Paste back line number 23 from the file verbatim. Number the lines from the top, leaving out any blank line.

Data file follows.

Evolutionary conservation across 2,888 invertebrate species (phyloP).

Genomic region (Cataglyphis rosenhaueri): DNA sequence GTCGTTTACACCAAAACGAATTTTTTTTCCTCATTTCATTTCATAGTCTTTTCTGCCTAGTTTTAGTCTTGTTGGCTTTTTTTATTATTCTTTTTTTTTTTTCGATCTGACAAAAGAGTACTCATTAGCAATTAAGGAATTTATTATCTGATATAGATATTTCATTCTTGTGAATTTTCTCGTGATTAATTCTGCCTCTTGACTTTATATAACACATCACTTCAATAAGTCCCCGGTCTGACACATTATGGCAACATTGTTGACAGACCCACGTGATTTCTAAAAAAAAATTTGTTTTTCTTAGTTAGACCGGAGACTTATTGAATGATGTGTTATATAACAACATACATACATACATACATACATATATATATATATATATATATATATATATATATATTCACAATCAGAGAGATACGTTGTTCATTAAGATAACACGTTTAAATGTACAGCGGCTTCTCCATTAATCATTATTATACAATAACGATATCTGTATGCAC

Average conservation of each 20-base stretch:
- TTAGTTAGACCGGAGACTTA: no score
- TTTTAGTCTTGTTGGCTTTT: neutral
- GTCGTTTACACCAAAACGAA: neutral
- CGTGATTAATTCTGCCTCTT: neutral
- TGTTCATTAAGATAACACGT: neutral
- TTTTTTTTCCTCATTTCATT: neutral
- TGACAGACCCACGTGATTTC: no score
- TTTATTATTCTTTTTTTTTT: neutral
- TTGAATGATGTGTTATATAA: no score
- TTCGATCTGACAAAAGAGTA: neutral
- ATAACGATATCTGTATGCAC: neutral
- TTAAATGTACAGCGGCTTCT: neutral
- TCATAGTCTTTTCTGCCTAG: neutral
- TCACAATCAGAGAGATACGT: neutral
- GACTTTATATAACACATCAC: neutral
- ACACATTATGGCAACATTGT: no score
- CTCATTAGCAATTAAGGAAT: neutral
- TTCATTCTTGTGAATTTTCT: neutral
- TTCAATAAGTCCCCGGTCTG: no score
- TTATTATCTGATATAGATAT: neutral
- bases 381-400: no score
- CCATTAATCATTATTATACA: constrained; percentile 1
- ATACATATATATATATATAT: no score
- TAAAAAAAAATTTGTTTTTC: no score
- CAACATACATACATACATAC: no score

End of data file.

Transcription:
- TTATTATCTGATATAGATAT: neutral